Electric vehicles can be ideal for city driving when you plug your car in to charge before bedtime. But what if it isn’t just a daily commute or a weekly errand but a full-blown road trip?

As a recent four-day road trip by Secretary of Energy Jennifer Granholm showed, the nation has a lack of charging stations, which forces travelers to plan extensively. Urban areas are typically well-equipped, but problems emerge when travelers venture into the more rural parts of the country.

Granholm ran into infrastructure-related challenges during her trip from Charlotte, North Carolina, to Memphis, Tennessee, in late July. The point of the short tour was to promote the Biden administration’s climate policies, clean energy investments and new jobs.

Charging infrastructure varies from state to state. California has nearly 15,000 public chargers and close to 1,800 fast chargers. According to Utah Clean Energy, the state of Utah has hundreds of charging stations, which include roughly 240 fast charging stations that can charge a car in 30 minutes. Meanwhile, states like Louisiana, Mississippi and Alabama are barely electrified.

Energy Secretary Jennifer Granholm test drives a Ford F-150 Lightning all-electric vehicle.
Energy Secretary Jennifer Granholm test drives a Ford F-150 Lightning all-electric vehicle during a visit to the Washington Auto Show in Washington, Wednesday, Jan. 25, 2023. | Andrew Harnik, Associated Press

How is charging infrastructure for EVs a problem?

Riding in a Cadillac Lyric electric SUV, Granholm went from city to city, promoting the Biden administration’s climate policies and clean energy investments, which are generating jobs. Her entourage rode in a Ford F-150 and a Bolt electric utility vehicle.

Things went terribly wrong during a stop at Grovetown, a suburb of Augusta, Georgia, according to NPR’s Camila Domonoske, who accompanied Granholm.

During a particularly hot day, staffers from the energy agency, who were driving ahead in gas-powered cars, realized that the number of chargers at the station wouldn’t be enough for the three EVs — one out of the four was broken and the others were being used.

So, someone from Granholm’s team parked their car in front of a charger to reserve a spot for the secretary of energy, holding up a whole line. This move also blocked a family that had a baby in the car. This family ultimately got upset and called the police.

The sheriff didn’t do anything, since blocking a charging spot with a non-electric vehicle wasn’t illegal. But the situation wasn’t exactly a PR success story for Granholm, who was trying to promote EVs.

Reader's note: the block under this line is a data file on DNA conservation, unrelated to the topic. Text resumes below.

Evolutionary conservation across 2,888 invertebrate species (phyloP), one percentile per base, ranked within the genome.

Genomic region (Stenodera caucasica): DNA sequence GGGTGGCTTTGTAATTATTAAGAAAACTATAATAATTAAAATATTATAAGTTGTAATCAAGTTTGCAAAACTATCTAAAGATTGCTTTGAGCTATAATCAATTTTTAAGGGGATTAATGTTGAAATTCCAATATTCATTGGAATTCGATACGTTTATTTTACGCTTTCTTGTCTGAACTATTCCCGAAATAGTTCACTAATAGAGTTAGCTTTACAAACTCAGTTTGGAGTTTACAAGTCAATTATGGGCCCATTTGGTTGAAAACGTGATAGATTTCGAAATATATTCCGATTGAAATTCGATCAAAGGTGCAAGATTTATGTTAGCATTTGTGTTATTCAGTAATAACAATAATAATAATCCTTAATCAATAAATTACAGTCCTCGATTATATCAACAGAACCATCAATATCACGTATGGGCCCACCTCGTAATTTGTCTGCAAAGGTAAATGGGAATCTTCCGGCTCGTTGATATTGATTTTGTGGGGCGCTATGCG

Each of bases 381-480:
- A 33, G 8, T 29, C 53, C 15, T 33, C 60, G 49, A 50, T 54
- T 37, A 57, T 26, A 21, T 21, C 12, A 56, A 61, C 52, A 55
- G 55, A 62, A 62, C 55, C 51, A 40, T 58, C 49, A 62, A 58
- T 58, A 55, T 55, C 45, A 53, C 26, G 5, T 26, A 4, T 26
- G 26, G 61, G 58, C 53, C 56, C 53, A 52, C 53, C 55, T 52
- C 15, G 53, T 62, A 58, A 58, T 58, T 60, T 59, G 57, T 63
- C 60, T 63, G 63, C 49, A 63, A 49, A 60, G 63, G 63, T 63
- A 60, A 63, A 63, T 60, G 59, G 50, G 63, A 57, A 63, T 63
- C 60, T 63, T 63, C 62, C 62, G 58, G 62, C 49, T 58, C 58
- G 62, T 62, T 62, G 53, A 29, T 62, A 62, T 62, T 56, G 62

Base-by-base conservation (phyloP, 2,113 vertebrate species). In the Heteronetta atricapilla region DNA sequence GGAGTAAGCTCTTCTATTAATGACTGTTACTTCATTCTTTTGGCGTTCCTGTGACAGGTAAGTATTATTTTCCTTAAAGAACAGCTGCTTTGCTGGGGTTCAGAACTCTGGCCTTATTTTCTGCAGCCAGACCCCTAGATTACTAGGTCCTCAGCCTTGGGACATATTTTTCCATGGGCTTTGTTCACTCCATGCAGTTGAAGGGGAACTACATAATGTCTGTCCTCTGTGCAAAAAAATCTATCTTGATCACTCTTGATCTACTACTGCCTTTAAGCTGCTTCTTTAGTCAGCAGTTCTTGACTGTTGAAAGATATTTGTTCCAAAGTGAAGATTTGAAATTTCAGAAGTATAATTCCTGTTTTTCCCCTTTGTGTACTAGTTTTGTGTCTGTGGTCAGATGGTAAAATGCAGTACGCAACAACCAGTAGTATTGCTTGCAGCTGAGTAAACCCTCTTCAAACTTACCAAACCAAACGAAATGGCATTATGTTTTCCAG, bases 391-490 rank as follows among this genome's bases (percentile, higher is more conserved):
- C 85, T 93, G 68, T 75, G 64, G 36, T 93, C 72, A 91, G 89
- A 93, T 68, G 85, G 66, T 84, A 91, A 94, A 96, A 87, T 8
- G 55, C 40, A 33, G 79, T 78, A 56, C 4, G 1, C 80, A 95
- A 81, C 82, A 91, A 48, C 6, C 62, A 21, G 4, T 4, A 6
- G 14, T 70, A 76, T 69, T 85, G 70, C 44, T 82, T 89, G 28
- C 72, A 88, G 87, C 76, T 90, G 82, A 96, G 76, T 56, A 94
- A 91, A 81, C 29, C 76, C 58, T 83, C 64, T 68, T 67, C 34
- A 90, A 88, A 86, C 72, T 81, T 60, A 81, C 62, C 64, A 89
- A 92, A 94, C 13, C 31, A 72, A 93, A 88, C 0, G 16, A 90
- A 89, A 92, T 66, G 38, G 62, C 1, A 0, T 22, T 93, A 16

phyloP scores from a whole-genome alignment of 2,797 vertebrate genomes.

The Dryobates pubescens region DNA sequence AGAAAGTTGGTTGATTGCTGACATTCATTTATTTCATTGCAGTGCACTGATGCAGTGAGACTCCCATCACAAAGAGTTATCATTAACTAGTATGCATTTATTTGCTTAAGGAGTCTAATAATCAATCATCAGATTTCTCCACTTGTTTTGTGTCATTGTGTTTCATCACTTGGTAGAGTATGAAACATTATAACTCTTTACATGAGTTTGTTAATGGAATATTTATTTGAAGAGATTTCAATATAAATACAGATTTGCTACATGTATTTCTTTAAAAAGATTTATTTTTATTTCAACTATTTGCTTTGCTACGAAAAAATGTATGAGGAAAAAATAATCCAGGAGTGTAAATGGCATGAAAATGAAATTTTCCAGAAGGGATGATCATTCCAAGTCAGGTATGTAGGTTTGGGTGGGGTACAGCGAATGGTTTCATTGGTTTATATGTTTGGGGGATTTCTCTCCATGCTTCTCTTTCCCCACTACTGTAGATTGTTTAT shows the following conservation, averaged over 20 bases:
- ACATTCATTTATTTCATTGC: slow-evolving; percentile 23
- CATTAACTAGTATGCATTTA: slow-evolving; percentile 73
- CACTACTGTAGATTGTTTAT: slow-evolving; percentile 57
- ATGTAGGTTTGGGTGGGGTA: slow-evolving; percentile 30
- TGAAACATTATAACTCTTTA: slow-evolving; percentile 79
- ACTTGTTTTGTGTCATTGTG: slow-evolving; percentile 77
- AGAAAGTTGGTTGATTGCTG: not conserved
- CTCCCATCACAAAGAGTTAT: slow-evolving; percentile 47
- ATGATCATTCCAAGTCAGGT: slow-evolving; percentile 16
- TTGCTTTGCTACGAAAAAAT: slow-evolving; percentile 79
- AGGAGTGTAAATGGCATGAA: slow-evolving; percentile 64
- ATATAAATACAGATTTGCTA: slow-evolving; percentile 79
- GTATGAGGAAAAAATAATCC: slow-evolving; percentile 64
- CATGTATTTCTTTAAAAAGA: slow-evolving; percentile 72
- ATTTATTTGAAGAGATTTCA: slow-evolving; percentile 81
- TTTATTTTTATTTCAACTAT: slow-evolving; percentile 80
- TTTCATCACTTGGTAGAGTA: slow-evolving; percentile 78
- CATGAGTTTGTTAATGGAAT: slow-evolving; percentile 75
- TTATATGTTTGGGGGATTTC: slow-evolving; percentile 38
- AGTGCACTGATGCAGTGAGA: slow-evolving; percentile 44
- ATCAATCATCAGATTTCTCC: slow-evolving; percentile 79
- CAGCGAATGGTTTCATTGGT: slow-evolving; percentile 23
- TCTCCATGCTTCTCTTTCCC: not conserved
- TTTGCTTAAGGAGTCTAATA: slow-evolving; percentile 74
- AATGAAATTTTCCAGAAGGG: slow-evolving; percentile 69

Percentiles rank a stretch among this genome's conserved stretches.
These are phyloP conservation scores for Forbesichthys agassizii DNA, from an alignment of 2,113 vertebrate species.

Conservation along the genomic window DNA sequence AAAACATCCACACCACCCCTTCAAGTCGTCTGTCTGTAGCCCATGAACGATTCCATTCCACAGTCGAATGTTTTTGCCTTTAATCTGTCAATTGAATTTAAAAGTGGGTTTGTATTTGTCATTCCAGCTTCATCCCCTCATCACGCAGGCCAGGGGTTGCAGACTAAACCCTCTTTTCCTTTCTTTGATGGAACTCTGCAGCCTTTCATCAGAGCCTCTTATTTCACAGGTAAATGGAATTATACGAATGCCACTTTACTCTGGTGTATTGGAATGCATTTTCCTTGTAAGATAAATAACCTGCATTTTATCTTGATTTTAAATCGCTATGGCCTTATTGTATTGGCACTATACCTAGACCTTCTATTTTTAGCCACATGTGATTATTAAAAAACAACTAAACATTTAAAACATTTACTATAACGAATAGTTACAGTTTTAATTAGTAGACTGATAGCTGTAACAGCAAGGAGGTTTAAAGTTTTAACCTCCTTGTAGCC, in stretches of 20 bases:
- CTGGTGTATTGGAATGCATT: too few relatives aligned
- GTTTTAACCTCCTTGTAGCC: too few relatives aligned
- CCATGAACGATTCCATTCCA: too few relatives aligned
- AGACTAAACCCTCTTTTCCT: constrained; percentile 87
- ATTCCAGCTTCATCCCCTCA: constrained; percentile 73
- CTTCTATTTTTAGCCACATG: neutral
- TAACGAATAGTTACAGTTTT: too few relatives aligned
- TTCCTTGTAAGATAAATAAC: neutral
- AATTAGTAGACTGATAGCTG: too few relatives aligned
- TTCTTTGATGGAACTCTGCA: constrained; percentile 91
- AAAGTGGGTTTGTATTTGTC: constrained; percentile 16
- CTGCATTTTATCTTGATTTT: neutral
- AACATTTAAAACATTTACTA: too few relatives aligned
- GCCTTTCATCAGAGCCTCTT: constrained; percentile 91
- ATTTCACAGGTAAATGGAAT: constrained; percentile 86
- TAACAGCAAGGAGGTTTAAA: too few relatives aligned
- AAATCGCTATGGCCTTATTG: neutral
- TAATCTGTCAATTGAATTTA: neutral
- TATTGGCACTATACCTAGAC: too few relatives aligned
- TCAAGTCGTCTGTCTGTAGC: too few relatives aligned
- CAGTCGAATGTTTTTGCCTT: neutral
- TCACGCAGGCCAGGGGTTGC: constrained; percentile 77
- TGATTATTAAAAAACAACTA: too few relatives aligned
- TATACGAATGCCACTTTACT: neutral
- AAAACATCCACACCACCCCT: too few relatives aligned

“If the Biden administration can’t make it from Charlotte to Memphis without an incident, how do they expect to transition our military’s nontactical fleet to electric by 2030?” Sen. Joni Ernst, R-Iowa, said during the GOP leadership press conference Tuesday.

She was referring to targets the administration has set for transitioning to clean energy, like achieving a net zero emissions economy by 2050 and increasing the percentage of electric vehicles sold to 50% by 2030.

U.S. vehicle owners aren’t entirely convinced either. Half of Americans said they weren’t interested in buying electric vehicles, according to a recent Pew Research Center survey.

Plus, “EVs that aren’t Teslas have a road trip problem, and the White House knows it’s urgent to solve this issue,” as Domonoske wrote.

The Energy Department in a statement to Fox News said the Biden administration is investing $7 billion, a portion of which has been awarded to every state, into EV infrastructure that is more reliable.

“The private sector is following suit with equally ambitious investments — growing our workforce and keeping money in the pockets of hardworking Americans,” the statement added.

Tesla strikes deal with federal government, other automakers over chargers

Elon Musk’s Tesla dominates the EV market and its superchargers also rank better than the public fast chargers, according to a J.D. Power report. But these chargers can only be used by Tesla vehicles.

Since Tesla has a wide network of highly efficient charges, totaling more than 160,000 across the U.S., it made sense to make these chargers available to other cars, too.

View Comments

The White House announced in February this year that Tesla will open a portion of its chargers to the public.

A few months later, Tesla agreed to share its charging network with Ford, opening the gates for other automakers. Now GM Motors, Honda, Mercedes-Benz, Nissan, Polestar and Rivian have deals with Tesla, while others like Hyundai are in the talks.

So, it’s safe to say that a road trip will look much different in an EV in the coming months and years.

Granholm told NPR she thinks that by the end of the year, the chargers will begin “popping up along the charging corridors” as billions of government dollars enter the economy.

Join the Conversation
Looking for comments?
Find comments in their new home! Click the buttons at the top or within the article to view them — or use the button below for quick access.